My research is based in social-personality psychology and specifically on issues within close relationships and health-related behaviors. First, I study the interaction of individuals in close relationships (e.g., friendships, dating relationships, marriages), and how both reality and perception influence satisfaction. Thesis projects could examine how individuals' intimacy goals in these relationships influence the strategies used to pursue interpersonal relationships and/or relationship interactions and satisfaction. Second, I examine individuals’ accuracy in perceiving others’ health-related attitudes and behaviors as well as how such perceptions (and misperceptions) influence one’s own attitudes and behaviors. For example, women see other women as thinner and as exercising more than they themselves do, and both men and women see others as more negative about condom use than they themselves are, which in turn can influence behavior. Thesis projects could examine factors leading to such errors, the consequences of such perceptions, and/or individual difference factors influences these perceptions. Third, I supervise topics related to sports psychology, and in particular how beliefs about student-athletes influence individuals' attitudes and behavior in academic and athletic domains. Psychology 220, Psych 235, and/or Psychology 247 are recommended as background.
My primary interests are in the field of autobiographical memory, which is memory for the events of one’s life. I have recently begun to examine how one’s personal identity is related to their memories for past experiences. Although many theorists believe that we know ourselves only by reflecting on our past experiences and behaviors, there are others who believe that our sense of self is entirely separate from our past experiences. Potential thesis topics might explore whether differences in personality (e.g., extraversion) and identity (e.g., I consider myself to be honest) influence the kinds of personal experiences that an individual regards as ‘important’. I am also very interested in music cognition, especially how people identify melodies. Although people can easily name 100s of different songs, we know very little about how listeners distinguish ‘Frosty, the Snowman’ from ‘Rudolph, the Red-Nosed Reindeer’. Current work in my lab is examining how expertise effects melody identification, the relationship between music and language, and whether musical training influences cognitive performance on other kinds of mental tasks. In addition to these topics, I am willing consider other questions relating music and memory.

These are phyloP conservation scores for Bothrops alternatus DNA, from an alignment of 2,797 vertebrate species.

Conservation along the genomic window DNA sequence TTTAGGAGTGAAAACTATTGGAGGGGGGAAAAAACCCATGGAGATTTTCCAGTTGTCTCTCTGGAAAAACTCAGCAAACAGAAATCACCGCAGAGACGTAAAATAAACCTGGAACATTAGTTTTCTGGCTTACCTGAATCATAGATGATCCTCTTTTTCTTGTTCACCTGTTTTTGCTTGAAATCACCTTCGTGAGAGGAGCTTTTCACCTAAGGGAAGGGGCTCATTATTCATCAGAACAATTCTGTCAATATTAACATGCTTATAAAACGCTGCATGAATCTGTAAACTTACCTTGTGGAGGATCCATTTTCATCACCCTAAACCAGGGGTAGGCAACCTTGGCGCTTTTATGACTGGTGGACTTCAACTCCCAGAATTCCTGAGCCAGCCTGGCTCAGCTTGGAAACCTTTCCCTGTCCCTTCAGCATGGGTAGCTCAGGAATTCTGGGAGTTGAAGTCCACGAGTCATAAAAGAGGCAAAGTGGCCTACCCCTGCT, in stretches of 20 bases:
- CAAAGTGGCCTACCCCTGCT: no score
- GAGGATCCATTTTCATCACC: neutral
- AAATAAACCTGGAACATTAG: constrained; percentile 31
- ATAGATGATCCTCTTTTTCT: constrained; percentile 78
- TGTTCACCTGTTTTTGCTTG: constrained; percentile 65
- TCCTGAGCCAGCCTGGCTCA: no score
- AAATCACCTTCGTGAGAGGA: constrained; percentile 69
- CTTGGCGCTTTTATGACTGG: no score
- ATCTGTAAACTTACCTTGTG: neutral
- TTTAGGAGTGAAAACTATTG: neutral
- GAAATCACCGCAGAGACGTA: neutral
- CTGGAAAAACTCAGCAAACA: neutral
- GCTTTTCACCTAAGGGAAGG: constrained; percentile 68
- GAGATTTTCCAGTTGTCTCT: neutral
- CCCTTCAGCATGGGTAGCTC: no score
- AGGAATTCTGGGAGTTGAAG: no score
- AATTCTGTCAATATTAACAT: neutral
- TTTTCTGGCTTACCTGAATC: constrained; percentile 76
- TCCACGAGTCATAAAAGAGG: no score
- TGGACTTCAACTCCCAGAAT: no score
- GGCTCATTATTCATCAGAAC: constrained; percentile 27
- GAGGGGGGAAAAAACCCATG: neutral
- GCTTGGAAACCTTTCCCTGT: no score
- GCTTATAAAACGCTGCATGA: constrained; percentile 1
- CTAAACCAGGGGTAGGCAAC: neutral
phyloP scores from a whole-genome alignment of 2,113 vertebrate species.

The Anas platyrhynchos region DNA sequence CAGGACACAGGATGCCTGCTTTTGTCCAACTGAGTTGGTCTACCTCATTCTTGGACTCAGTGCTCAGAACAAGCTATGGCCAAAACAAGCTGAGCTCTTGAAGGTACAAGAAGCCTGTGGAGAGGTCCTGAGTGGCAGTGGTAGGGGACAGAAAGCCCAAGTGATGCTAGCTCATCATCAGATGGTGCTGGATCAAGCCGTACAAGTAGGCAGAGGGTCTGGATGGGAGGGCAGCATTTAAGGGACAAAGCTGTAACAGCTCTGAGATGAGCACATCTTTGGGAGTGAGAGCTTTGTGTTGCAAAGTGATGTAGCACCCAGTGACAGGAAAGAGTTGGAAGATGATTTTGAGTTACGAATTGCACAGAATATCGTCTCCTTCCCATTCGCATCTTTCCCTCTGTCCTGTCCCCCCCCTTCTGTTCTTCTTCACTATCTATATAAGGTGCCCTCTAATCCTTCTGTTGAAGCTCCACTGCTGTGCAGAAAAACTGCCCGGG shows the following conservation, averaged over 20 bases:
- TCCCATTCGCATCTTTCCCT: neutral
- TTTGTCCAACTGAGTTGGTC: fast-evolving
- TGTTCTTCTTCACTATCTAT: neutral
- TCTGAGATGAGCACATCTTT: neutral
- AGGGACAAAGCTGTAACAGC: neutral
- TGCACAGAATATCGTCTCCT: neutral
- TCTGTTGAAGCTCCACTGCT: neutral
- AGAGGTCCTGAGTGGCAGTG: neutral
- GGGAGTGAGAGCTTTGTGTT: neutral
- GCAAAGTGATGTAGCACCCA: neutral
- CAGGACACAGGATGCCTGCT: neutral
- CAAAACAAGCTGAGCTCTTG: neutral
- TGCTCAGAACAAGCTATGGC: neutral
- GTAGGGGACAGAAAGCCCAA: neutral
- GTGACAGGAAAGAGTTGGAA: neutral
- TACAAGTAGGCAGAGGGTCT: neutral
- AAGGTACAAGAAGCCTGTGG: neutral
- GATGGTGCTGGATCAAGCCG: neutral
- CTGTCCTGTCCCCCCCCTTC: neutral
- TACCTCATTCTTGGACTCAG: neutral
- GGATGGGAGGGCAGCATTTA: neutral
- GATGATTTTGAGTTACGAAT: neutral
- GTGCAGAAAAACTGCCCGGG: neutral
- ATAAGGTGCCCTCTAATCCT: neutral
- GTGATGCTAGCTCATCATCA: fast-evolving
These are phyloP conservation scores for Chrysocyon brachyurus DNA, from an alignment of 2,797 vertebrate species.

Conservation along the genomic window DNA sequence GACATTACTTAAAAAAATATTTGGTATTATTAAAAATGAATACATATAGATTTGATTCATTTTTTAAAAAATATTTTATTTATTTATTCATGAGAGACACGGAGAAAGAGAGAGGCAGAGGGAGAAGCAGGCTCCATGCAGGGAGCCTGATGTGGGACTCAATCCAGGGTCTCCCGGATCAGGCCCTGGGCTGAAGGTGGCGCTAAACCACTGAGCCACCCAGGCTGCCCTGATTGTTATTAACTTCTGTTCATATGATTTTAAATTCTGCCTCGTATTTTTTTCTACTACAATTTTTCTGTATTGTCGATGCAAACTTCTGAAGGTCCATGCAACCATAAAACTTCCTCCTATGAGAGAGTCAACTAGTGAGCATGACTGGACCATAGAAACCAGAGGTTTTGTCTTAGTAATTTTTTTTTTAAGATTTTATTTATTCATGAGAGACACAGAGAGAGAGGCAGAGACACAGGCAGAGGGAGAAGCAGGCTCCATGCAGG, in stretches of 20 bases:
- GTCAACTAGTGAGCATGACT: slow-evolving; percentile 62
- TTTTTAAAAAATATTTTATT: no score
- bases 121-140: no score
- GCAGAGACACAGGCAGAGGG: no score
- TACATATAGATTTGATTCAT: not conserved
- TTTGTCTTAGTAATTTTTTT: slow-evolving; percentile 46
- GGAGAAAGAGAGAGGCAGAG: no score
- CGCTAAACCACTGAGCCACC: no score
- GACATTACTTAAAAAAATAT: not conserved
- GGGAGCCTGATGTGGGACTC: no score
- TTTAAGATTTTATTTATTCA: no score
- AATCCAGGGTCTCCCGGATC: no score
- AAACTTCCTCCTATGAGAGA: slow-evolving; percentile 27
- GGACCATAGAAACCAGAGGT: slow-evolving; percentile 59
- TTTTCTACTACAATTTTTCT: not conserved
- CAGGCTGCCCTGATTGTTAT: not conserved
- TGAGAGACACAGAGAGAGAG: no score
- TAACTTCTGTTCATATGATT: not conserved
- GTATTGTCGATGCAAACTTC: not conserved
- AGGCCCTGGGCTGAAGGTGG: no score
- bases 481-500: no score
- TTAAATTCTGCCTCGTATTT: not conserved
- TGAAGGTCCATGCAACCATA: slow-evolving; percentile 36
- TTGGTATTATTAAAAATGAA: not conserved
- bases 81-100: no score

My research focuses on understanding the behavioral pharmacology of phencyclidine (PCP) as it relates to animal models of schizophrenia. PCP is a psychomotor stimulant that can induce schizophrenia-like symptoms in humans. We have identified a number of behavioral effects of PCP in rats that appear to be plausible animal models of schizophrenia and are interested in the pharmacological and neural mechanisms by which PCP induces these schizophrenia-like behaviors. The current focus in the lab is on sex and age differences in these effects and how these differences relate to sex differences in the manifestation of schizophrenia in humans and the developmental time course of symptom onset. Methods used to approach these questions include behavioral observation, lesion studies, and analyses of regional c-Fos activation. Students interested in working on any of these projects need to have taken Neuroscience/Psychology 226. In another line of research, I have been investigating sex differences in drawing behavior and color choice in humans.